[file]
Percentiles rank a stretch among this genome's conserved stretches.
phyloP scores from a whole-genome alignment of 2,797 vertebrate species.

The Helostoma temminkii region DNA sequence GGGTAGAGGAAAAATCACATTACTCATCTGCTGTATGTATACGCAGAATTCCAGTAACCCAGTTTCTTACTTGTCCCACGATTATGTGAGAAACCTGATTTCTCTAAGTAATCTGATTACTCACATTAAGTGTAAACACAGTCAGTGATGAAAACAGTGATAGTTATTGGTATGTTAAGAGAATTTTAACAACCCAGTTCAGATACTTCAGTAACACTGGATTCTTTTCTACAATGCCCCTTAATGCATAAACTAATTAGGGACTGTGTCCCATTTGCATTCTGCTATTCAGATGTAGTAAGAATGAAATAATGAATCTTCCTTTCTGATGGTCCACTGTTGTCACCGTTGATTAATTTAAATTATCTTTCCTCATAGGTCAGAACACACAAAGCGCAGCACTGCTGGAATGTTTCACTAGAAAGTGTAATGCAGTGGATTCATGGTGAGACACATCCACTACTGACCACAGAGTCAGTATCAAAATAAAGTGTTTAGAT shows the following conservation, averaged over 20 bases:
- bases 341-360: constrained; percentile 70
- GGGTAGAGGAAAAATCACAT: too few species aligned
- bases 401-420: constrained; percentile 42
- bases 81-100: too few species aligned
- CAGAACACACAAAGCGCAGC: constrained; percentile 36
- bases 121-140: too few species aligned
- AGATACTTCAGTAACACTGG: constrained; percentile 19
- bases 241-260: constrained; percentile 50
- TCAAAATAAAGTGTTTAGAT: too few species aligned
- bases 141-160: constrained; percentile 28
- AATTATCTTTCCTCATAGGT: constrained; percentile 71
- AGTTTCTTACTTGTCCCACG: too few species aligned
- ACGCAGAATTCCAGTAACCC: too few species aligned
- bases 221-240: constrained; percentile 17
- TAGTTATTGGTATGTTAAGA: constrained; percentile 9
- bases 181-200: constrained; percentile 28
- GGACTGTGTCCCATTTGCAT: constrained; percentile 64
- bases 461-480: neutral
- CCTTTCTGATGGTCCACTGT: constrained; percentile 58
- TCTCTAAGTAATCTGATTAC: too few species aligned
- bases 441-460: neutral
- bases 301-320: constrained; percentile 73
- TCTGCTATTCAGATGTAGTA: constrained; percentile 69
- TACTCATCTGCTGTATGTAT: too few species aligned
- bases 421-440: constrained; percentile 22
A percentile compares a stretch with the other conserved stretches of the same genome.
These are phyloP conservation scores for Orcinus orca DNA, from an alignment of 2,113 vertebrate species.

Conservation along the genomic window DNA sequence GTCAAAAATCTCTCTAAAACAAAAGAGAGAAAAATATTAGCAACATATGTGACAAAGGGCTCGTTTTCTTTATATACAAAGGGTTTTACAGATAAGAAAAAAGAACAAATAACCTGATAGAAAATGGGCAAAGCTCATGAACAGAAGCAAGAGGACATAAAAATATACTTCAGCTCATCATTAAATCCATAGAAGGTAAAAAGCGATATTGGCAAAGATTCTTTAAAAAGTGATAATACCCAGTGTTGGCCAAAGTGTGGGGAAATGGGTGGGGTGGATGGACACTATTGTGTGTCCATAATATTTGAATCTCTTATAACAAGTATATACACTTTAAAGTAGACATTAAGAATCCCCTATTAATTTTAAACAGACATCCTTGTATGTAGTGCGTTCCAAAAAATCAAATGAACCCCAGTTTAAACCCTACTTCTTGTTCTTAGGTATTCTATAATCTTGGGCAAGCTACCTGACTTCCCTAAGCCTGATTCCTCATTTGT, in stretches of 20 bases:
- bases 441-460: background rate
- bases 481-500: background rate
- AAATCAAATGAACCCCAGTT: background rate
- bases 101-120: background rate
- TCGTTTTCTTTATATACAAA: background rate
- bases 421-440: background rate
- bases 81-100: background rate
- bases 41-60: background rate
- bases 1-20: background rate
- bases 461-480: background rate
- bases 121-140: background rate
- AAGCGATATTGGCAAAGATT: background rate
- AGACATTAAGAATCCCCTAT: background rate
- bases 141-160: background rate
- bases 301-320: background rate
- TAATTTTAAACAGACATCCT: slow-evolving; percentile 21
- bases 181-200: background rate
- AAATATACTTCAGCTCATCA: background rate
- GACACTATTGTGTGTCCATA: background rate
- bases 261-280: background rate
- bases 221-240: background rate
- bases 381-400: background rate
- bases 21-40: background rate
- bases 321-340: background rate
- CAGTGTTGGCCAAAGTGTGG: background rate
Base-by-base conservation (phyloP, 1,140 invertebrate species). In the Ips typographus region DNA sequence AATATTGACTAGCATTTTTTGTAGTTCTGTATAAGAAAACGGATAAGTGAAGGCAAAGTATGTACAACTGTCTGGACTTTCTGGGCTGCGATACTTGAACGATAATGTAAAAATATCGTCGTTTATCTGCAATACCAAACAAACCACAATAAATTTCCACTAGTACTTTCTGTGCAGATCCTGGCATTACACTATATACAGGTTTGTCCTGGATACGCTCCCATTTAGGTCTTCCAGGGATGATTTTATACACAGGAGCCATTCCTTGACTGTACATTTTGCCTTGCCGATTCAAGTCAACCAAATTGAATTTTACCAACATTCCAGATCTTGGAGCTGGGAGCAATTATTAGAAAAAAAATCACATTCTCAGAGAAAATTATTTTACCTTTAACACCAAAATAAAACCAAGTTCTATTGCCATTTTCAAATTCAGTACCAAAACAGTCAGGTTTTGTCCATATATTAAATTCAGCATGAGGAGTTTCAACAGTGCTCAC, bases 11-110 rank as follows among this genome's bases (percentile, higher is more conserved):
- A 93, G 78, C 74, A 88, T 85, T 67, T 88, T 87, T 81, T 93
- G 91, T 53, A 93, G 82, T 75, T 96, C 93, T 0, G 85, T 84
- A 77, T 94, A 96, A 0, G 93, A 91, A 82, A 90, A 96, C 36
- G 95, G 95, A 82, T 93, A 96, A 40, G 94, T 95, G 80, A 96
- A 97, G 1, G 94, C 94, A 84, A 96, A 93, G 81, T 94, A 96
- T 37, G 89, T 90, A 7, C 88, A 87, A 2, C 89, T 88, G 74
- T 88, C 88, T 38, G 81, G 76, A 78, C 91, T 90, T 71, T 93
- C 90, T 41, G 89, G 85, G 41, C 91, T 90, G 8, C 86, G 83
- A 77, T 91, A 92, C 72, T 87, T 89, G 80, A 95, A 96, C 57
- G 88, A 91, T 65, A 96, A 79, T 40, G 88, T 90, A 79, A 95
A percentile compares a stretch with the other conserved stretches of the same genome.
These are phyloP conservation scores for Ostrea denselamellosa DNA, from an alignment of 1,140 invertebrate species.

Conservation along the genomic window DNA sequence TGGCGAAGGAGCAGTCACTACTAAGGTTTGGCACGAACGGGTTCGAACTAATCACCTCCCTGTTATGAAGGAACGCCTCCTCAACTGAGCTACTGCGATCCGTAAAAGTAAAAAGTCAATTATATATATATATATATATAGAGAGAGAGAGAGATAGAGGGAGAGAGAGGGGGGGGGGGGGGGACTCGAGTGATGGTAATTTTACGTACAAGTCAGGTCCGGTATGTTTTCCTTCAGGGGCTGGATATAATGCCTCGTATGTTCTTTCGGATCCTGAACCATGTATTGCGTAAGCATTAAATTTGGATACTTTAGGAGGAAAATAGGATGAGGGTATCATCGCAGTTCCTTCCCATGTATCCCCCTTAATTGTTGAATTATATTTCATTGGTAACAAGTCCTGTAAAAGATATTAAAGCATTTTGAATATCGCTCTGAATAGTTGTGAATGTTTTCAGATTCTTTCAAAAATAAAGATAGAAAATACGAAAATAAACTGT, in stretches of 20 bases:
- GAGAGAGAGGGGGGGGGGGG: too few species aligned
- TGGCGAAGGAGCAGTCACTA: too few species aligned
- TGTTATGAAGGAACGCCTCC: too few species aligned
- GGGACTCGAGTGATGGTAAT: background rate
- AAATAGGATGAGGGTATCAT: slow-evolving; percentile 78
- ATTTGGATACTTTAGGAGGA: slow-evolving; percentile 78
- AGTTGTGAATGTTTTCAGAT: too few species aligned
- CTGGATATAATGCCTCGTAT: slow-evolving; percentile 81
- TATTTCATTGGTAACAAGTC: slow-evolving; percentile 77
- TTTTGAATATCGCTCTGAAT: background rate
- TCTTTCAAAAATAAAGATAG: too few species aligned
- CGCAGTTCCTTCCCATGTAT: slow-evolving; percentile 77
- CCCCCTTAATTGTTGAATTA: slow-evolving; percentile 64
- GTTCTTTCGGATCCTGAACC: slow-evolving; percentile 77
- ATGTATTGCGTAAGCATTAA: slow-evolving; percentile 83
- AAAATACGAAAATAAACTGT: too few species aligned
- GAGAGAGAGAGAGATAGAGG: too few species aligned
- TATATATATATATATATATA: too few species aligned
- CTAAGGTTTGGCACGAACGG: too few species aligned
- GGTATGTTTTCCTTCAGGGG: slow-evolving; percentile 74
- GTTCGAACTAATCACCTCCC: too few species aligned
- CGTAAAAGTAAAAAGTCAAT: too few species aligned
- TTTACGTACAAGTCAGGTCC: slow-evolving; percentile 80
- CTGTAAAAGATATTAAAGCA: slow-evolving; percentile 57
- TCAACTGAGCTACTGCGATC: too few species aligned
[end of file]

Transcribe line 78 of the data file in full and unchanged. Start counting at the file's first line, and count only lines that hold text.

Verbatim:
- CTGGATATAATGCCTCGTAT: slow-evolving; percentile 81